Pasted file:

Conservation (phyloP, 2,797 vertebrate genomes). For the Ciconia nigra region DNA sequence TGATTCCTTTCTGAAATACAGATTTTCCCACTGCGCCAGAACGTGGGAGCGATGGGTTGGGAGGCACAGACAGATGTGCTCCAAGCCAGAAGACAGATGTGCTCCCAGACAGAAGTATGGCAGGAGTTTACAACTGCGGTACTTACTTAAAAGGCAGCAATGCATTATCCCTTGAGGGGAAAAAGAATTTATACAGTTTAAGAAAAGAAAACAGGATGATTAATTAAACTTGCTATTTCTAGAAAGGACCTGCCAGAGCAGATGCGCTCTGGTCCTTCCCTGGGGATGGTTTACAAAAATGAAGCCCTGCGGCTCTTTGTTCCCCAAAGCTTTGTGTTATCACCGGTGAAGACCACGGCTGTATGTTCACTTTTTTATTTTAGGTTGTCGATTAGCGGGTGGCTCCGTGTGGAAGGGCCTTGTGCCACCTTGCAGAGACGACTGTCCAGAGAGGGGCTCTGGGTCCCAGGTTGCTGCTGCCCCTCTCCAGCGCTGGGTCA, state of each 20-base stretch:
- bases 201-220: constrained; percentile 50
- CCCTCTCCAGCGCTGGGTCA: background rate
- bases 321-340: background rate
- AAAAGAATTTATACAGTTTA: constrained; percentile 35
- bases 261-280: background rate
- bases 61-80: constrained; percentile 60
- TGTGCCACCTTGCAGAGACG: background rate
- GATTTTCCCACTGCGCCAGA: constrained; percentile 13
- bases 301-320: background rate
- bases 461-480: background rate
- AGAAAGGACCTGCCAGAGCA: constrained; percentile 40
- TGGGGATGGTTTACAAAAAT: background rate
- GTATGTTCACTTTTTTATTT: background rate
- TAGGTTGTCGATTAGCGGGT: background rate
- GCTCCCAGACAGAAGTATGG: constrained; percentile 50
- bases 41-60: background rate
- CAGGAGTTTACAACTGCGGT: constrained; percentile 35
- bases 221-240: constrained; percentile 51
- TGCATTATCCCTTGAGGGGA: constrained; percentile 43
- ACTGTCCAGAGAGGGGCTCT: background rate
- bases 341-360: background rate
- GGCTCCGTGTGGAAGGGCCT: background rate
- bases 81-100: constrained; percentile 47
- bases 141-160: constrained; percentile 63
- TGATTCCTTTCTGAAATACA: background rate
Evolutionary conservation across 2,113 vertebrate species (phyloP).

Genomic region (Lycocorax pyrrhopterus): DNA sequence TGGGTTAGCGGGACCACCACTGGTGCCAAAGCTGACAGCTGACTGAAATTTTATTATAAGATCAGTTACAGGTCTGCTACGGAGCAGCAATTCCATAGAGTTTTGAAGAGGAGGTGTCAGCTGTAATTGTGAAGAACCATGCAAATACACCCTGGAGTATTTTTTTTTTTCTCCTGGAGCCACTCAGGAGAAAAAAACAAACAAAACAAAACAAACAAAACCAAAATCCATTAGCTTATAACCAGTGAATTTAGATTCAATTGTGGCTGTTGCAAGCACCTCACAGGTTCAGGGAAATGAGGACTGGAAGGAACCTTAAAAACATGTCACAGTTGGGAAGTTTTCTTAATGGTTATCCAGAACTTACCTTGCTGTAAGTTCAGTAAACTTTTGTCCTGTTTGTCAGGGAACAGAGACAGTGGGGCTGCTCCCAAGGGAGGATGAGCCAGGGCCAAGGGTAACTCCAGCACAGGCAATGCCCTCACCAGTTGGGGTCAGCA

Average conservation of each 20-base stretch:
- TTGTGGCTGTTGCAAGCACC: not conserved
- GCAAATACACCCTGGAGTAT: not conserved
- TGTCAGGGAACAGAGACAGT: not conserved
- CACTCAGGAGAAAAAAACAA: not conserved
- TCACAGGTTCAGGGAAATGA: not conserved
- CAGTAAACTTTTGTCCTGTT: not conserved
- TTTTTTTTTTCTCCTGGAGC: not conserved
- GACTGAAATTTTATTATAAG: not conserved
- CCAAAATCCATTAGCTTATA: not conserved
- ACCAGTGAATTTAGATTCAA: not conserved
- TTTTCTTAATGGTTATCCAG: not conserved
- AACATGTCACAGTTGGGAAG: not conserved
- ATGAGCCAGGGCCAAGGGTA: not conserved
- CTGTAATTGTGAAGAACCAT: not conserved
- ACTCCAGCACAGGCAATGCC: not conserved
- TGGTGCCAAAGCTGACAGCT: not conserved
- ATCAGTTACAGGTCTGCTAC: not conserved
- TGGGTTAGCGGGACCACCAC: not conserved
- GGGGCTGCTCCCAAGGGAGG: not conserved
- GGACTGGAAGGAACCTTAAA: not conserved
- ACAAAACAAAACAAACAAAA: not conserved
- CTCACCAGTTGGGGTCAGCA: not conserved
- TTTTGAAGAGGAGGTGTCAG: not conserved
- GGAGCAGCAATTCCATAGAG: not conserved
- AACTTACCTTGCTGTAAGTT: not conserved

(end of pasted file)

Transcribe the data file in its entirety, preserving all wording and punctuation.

Conservation (phyloP, 2,797 vertebrate genomes). For the Ciconia nigra region DNA sequence TGATTCCTTTCTGAAATACAGATTTTCCCACTGCGCCAGAACGTGGGAGCGATGGGTTGGGAGGCACAGACAGATGTGCTCCAAGCCAGAAGACAGATGTGCTCCCAGACAGAAGTATGGCAGGAGTTTACAACTGCGGTACTTACTTAAAAGGCAGCAATGCATTATCCCTTGAGGGGAAAAAGAATTTATACAGTTTAAGAAAAGAAAACAGGATGATTAATTAAACTTGCTATTTCTAGAAAGGACCTGCCAGAGCAGATGCGCTCTGGTCCTTCCCTGGGGATGGTTTACAAAAATGAAGCCCTGCGGCTCTTTGTTCCCCAAAGCTTTGTGTTATCACCGGTGAAGACCACGGCTGTATGTTCACTTTTTTATTTTAGGTTGTCGATTAGCGGGTGGCTCCGTGTGGAAGGGCCTTGTGCCACCTTGCAGAGACGACTGTCCAGAGAGGGGCTCTGGGTCCCAGGTTGCTGCTGCCCCTCTCCAGCGCTGGGTCA, state of each 20-base stretch:
- bases 201-220: constrained; percentile 50
- CCCTCTCCAGCGCTGGGTCA: background rate
- bases 321-340: background rate
- AAAAGAATTTATACAGTTTA: constrained; percentile 35
- bases 261-280: background rate
- bases 61-80: constrained; percentile 60
- TGTGCCACCTTGCAGAGACG: background rate
- GATTTTCCCACTGCGCCAGA: constrained; percentile 13
- bases 301-320: background rate
- bases 461-480: background rate
- AGAAAGGACCTGCCAGAGCA: constrained; percentile 40
- TGGGGATGGTTTACAAAAAT: background rate
- GTATGTTCACTTTTTTATTT: background rate
- TAGGTTGTCGATTAGCGGGT: background rate
- GCTCCCAGACAGAAGTATGG: constrained; percentile 50
- bases 41-60: background rate
- CAGGAGTTTACAACTGCGGT: constrained; percentile 35
- bases 221-240: constrained; percentile 51
- TGCATTATCCCTTGAGGGGA: constrained; percentile 43
- ACTGTCCAGAGAGGGGCTCT: background rate
- bases 341-360: background rate
- GGCTCCGTGTGGAAGGGCCT: background rate
- bases 81-100: constrained; percentile 47
- bases 141-160: constrained; percentile 63
- TGATTCCTTTCTGAAATACA: background rate
Evolutionary conservation across 2,113 vertebrate species (phyloP).

Genomic region (Lycocorax pyrrhopterus): DNA sequence TGGGTTAGCGGGACCACCACTGGTGCCAAAGCTGACAGCTGACTGAAATTTTATTATAAGATCAGTTACAGGTCTGCTACGGAGCAGCAATTCCATAGAGTTTTGAAGAGGAGGTGTCAGCTGTAATTGTGAAGAACCATGCAAATACACCCTGGAGTATTTTTTTTTTTCTCCTGGAGCCACTCAGGAGAAAAAAACAAACAAAACAAAACAAACAAAACCAAAATCCATTAGCTTATAACCAGTGAATTTAGATTCAATTGTGGCTGTTGCAAGCACCTCACAGGTTCAGGGAAATGAGGACTGGAAGGAACCTTAAAAACATGTCACAGTTGGGAAGTTTTCTTAATGGTTATCCAGAACTTACCTTGCTGTAAGTTCAGTAAACTTTTGTCCTGTTTGTCAGGGAACAGAGACAGTGGGGCTGCTCCCAAGGGAGGATGAGCCAGGGCCAAGGGTAACTCCAGCACAGGCAATGCCCTCACCAGTTGGGGTCAGCA

Average conservation of each 20-base stretch:
- TTGTGGCTGTTGCAAGCACC: not conserved
- GCAAATACACCCTGGAGTAT: not conserved
- TGTCAGGGAACAGAGACAGT: not conserved
- CACTCAGGAGAAAAAAACAA: not conserved
- TCACAGGTTCAGGGAAATGA: not conserved
- CAGTAAACTTTTGTCCTGTT: not conserved
- TTTTTTTTTTCTCCTGGAGC: not conserved
- GACTGAAATTTTATTATAAG: not conserved
- CCAAAATCCATTAGCTTATA: not conserved
- ACCAGTGAATTTAGATTCAA: not conserved
- TTTTCTTAATGGTTATCCAG: not conserved
- AACATGTCACAGTTGGGAAG: not conserved
- ATGAGCCAGGGCCAAGGGTA: not conserved
- CTGTAATTGTGAAGAACCAT: not conserved
- ACTCCAGCACAGGCAATGCC: not conserved
- TGGTGCCAAAGCTGACAGCT: not conserved
- ATCAGTTACAGGTCTGCTAC: not conserved
- TGGGTTAGCGGGACCACCAC: not conserved
- GGGGCTGCTCCCAAGGGAGG: not conserved
- GGACTGGAAGGAACCTTAAA: not conserved
- ACAAAACAAAACAAACAAAA: not conserved
- CTCACCAGTTGGGGTCAGCA: not conserved
- TTTTGAAGAGGAGGTGTCAG: not conserved
- GGAGCAGCAATTCCATAGAG: not conserved
- AACTTACCTTGCTGTAAGTT: not conserved